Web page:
Efforts are being stepped up to try to persuade MPs to support a ban on imports of food that do not meet the UK’s high standards, despite a move by government over the weekend to offer parliament more scrutiny of future trade deals.
On Sunday (1 November), international trade secretary Liz Truss announced that the recently formed Trade and Agriculture Commission would be put on a statutory footing, to be reviewed every three years.
Its reports on the impact of future free trade deals on animal welfare and agriculture will be put before parliament, ahead of any formal 21-day scrutiny period required before those trade deals can be signed off by government.
See also: Government U-turn on farm trade watchdog
But political observers and lobbyists say this does not go far enough, pointing out that MPs will still not have a right to vote on such deals.
Watch the video below from the Landworkers’ Alliance and read the rest of the report below.
‘No new powers’
“It does not give any new powers to MPs to have any greater influence on the terms of any new deals,” said Vicki Hird, sustainable farming campaign co-ordinator at lobby group Sustain.
“And it does not do the job required to give the regulations those red lines that would put the protection of food standards on a legal footing.”
The Farmers Union of Wales has similar concerns.
“The decision to extend the role of the commission, in such a way that complements the role of parliament in scrutinising trade deals under the terms of the Constitutional Reform and Governance Act, is welcome,” said deputy president Ian Rickman.
“But concern remains in terms of the degree to which that Act genuinely allows parliament to block a deal it believes goes against the nation’s interests,”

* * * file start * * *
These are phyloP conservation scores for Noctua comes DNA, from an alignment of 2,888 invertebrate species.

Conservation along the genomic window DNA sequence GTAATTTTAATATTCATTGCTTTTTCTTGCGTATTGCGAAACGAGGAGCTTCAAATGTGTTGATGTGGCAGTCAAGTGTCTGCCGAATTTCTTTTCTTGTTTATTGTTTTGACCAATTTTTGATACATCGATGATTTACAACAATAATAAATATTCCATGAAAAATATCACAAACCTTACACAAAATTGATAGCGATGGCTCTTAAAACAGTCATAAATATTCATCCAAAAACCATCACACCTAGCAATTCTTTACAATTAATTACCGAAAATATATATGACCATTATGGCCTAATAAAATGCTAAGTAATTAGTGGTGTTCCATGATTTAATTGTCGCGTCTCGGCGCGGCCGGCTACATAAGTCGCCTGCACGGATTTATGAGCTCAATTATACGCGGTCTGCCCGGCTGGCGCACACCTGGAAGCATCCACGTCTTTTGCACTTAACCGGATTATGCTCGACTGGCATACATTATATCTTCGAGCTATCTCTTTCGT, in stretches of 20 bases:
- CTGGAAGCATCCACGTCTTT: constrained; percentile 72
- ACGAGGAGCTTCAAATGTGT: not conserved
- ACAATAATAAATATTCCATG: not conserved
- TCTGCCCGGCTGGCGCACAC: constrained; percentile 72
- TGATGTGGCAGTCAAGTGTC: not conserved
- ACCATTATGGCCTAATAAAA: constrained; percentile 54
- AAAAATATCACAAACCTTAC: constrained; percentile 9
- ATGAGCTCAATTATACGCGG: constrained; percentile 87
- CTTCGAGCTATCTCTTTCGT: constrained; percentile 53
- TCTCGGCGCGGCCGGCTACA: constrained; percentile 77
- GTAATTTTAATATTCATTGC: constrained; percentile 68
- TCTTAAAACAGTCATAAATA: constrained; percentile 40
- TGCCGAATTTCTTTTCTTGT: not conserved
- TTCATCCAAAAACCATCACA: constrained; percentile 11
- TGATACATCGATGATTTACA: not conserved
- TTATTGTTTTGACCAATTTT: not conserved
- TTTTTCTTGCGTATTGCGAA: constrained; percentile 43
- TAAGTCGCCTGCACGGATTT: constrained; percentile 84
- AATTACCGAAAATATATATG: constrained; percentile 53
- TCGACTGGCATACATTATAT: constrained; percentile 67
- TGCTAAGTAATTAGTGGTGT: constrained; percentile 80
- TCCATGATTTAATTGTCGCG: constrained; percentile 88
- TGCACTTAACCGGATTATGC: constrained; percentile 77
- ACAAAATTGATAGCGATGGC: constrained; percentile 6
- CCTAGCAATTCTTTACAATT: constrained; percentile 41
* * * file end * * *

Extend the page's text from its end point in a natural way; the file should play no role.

As such, lobbyists are stepping up their efforts to win MP backing for another amendment, which is due to be considered by the House of Commons on Wednesday (4 November).
Amendment 16B, put forward by the House of Lords, seeks to ensure “equivalence of standards” when it comes to the importation of agri-food products under future trade deals.
While a similar amendment was rejected by the House of Commons last month, the hope is that more Conservative MPs will join the likes of Neil Parish, MP for Tiverton and Honiton, and Theresa Villiers, MP for Chipping Barnet, in defying the government whips.
To focus minds, small farmers’ union The Landworkers’ Alliance staged a demonstration last Saturday night (31 Octoer), placing 1,000 carved pumpkins in Parliament Square, spelling out “SOS”, standing for “Save Our Standards”.
“If the UK allows in food that is produced to lower standards of farming practice – such as pork injected with ractopamine – this will be sold at a cheaper price, which undercuts UK farmers,” said campaign co-ordinator Jyoti Fernandes.
“They will either be driven out of business, or the UK will need to lower our farm production standards. The question is, do we want a race to the bottom or the top?”
Meanwhile, a letter-writing campaign organised by Sustain has gathered momentum, with about 700 farmers having now signed an open letter to parliament, urging MPs to enshrine high food standards in primary legislation.